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Audit finds central, northern NY schools among those not meeting safety requirements

Ryan Delaney
WRVO News File Photo
The Syracuse City School District was included in a recent audit from the New York State Comptroller's office that found many school districts are not meeting the minimum requirements under state law.

Schools in central and northern New York are among those included in a recent audit from the New York State Comptroller's office that reviewed how prepared school districts are for emergency situations. It found none of the schools met the minimum planning or training requirements of the state education department.

Nineteen schools of various sizes across the state were assessed using the requirements under New York state law. School districts have to appoint a chief emergency officer and school safety team, develop and adopt an emergency response plan for events like school shootings, and implement training for staff. No specifics are being released for how each school district performed, but state Comptroller Tom DiNapoli says some didn't even have a safety plan.

"It's an area where clearly there are gaps," DiNapoli said. "In some cases they were woefully inadequate in meeting any of the requirements. It just really is a reminder that this is a real situation, it needs to be incorporated fully in emergency preparedness, so I'm hoping our audit will remind everyone to check with their local school district and make sure in fact they are complying with the requirements."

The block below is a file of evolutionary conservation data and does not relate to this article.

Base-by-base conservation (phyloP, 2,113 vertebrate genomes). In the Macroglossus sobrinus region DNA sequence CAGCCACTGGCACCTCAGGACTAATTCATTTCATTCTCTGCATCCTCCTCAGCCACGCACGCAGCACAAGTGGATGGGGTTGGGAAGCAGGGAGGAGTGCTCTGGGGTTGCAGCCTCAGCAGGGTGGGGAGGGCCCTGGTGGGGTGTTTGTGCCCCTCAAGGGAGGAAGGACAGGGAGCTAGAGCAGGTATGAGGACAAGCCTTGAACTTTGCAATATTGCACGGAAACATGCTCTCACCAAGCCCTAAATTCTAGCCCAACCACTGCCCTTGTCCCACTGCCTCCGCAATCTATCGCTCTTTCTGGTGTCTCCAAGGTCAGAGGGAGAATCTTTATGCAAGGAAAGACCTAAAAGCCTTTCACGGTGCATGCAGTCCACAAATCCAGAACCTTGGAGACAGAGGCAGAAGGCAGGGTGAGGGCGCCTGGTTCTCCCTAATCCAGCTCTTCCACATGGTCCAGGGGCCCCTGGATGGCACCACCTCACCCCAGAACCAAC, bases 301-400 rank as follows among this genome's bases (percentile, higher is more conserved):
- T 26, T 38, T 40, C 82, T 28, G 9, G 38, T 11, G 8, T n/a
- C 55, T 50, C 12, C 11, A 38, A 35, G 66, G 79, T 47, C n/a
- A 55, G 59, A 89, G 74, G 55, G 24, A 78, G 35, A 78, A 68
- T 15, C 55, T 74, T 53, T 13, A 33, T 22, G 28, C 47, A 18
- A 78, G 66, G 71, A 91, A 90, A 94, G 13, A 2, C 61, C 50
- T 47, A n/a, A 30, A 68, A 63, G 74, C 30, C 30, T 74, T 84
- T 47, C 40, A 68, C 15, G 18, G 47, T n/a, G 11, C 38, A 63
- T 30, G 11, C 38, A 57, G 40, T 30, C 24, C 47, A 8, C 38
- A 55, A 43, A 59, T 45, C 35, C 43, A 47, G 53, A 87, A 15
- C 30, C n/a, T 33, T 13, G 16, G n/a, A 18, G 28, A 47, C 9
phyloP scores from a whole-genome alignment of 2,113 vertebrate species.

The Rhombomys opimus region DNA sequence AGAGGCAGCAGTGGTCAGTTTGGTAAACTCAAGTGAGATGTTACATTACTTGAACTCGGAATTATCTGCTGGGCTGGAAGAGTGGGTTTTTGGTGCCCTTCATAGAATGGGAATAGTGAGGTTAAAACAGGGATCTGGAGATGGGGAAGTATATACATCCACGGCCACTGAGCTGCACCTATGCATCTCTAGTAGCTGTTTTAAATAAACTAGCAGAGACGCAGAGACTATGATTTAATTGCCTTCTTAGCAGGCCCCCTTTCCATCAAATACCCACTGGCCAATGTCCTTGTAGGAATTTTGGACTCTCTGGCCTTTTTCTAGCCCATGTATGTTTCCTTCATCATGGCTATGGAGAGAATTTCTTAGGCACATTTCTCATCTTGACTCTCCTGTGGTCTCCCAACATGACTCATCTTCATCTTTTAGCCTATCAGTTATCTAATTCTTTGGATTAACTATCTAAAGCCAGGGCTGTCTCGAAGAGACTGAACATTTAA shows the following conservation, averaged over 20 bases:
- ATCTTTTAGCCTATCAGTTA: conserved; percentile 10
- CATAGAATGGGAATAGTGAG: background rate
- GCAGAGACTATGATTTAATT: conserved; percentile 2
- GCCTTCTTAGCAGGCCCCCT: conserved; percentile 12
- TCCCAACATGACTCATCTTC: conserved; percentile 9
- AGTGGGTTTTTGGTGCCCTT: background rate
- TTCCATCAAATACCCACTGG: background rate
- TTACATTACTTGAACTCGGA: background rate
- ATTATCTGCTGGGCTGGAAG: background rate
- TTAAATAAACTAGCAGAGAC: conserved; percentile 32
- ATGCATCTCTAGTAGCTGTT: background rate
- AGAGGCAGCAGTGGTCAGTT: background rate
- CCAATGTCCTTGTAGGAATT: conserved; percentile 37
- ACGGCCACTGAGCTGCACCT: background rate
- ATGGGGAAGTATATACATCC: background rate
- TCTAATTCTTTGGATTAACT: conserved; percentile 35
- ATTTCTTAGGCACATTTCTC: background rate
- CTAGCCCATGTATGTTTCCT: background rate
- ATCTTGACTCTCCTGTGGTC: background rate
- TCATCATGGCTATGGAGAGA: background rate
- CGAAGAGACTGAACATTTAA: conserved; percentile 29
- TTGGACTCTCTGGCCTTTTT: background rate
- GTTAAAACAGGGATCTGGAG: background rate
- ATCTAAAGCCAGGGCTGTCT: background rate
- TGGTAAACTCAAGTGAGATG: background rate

Tom Ristoff is the director of safety and security at the Syracuse City School District.

The Syracuse City School District and Fayetteville-Manlius Central School District in Onondaga County were included in the study, as was the Indian River Central School District in Jefferson County. Tom Ristoff, director of safety and security at the Syracuse City School District, would not say how the district scored. But Ristoff says the only shortcomings were in documenting their compliance with state law.

"Real time there was never any lapse in safety, there was never any staff or student endangered by any omissions or anything that should have been done that we were supposed to be doing," Ristoff said. "We were always doing what we were supposed to be doing."

The audit period lasted from 2017 to 2018. Ristoff notes that in the last school year the Syracuse City School District contracted with SUNY Oswego to implement and provide training for a standard response protocol. That was funded with a grant.

Ristoff says more schools would be in compliance if New York state leaders invested more resources into security training and personnel.

Payne Horning is a reporter and producer, primarily focusing on the city of Oswego and Oswego County. He has a passion for covering local politics and how it impacts the lives of everyday citizens. Originally from Iowa, Horning moved to Muncie, Indiana to study journalism, telecommunications and political science at Ball State University. While there, he worked as a reporter and substitute host at Indiana Public Radio. He also covered the 2015 session of the Indiana General Assembly for the statewide Indiana Public Broadcasting network.